Why do this?

Fredrik Lundh fredrik at pythonware.com
Mon Oct 9 11:10:39 CEST 2006


Lawrence D'Oliveiro wrote:

> Secondly, it's less convenient for cases where a dynamic query is being
> built. I previously gave the SQLStringList example. If that's not enough,
> here's another (simple) one:
>
> Conditions = []
> if Name != None :
>    Conditions.append("name = %s" % SQLString(Name))
> #end if
> if Address != None :
>    Conditions.append("address = %s" % SQLString(Address))
> #end if
> if PhoneNr != None :
>    Conditions.append("phone_nr = %s" % SQLString(PhoneNr))
> #end if
> Query = "select * from table"
> if len(Conditions) != 0 :
>    Query += " where " + " and ".join(Conditions)
> #end if

now that's some remarkably ugly Python code.  it's well-known that people can
write Fortran in all languages, but writing Visual Basic in Python?  (shudder)

here's a straight-forward and more efficient translation of that code:

    where = []; params = []
    if name is not None:
        where.append("name=?"); params.append(name)
    if address is not None:
        where.append("address=?"); params.append(address)
    if phone_nr is not None:
        where.append("phone_nr=?"); params.append(phone_nr)
    query = "select * from table"
    if where:
        query += " where " + " and ".join(where)
    cursor.execute(query, tuple(params))

which works for all data types and without any error-prone explicit quotation non-
sense, and which can be trivially refactored into

    where = []; params = []
    def append(column, value):
        if value is not None:
            where.append(column+"=?"); params.append(value)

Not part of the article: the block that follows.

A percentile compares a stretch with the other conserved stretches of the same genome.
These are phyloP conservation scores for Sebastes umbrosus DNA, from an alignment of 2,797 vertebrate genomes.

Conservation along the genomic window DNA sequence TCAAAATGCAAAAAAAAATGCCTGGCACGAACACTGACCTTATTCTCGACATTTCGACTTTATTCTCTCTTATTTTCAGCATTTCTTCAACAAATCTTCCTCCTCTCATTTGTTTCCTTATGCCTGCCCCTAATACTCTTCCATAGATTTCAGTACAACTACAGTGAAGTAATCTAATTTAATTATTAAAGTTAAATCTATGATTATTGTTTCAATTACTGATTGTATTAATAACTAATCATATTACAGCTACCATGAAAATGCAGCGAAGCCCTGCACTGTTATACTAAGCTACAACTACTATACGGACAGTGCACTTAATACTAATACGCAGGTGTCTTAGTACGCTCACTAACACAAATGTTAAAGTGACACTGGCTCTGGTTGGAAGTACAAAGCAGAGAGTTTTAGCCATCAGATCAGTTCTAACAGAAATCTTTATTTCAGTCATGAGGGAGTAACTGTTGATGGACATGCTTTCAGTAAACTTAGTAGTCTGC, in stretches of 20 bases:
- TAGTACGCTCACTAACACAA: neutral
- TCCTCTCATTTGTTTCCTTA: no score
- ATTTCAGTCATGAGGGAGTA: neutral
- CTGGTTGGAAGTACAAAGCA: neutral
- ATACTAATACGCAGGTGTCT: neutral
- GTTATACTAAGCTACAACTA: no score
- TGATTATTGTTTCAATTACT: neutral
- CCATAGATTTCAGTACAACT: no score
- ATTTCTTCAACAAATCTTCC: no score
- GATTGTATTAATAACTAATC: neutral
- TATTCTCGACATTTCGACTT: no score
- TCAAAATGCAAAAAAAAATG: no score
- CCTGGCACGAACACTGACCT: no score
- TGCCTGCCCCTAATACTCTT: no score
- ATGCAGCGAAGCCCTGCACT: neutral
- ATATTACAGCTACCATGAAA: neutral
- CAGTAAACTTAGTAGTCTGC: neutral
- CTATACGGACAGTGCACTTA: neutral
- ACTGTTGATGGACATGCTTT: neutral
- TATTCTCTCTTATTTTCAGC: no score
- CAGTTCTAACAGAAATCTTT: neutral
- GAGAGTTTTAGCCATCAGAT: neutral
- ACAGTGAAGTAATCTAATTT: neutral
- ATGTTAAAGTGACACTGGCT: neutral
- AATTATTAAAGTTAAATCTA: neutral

append("name", name)
    append("address", address)
    append("phone_nr", phone_nr)

    query = "select * from table"
    if where:
        query += " where %s " + " and ".join(where)

    cursor.execute(query, tuple(params))

which scales a lot better if when you're adding more fields, and which can be trivially
refactored into a full statement builder:

    def select(table, **kw):
        where = []; params = []
        for column, value in kw.items():
            if value is not None:
                where.append(column+"=?")
                params.append(value)
        query = "select * from " + table
        if where:
            query += " where " + " and ".join(where)
        return query, tuple(params)

    cursor.execute(*select("table", name=name, address=address, phone_nr=phone_nr))

where the "select" function can of course be put in a support library and reused every-
where you make simple selects; alternatively, you can wrap the whole thing into a some-
thing like

     class where_statement:
        def __init__(self, db):
            self.where = []
            self.params = []
            if db.paramstyle == "qmark":
                self.marker = "?"
            if db.paramstyle == "format":
                self.marker = "%s"
            else:
                raise NotImplementedError(
                    "unsupported parameter style: %r" % db.paramstyle
                    )
        def __setitem__(self, column, value):
            if value is not None:
                self.where.append(column+"="+self.marker)
                self.params.append(value)
        def __str__(self):
            if not self.where:
                return ""
            return " where " + " and ".join(self.where)
        def __iter__(self):
            return iter(self.params)

    where = where_statement(database)
    where["name"] = name
    where["address"] = address
    where["phone_nr"] = phone_nr
    cursor.execute("select * from table" + str(where), tuple(where))

which actually protests if you run it on a database that doesn't use the same para-
meter markers, and can be trivially extended to support more DB-API variants.

or, of course, refactored into something that's even easier to use for the actual
use cases.

this is Python, after all, and as we all know, "the joy of coding Python should be
in seeing short, concise, readable classes that express a lot of action in a small
amount of clear code - not in reams of trivial code that bores the reader to death".

</F> 






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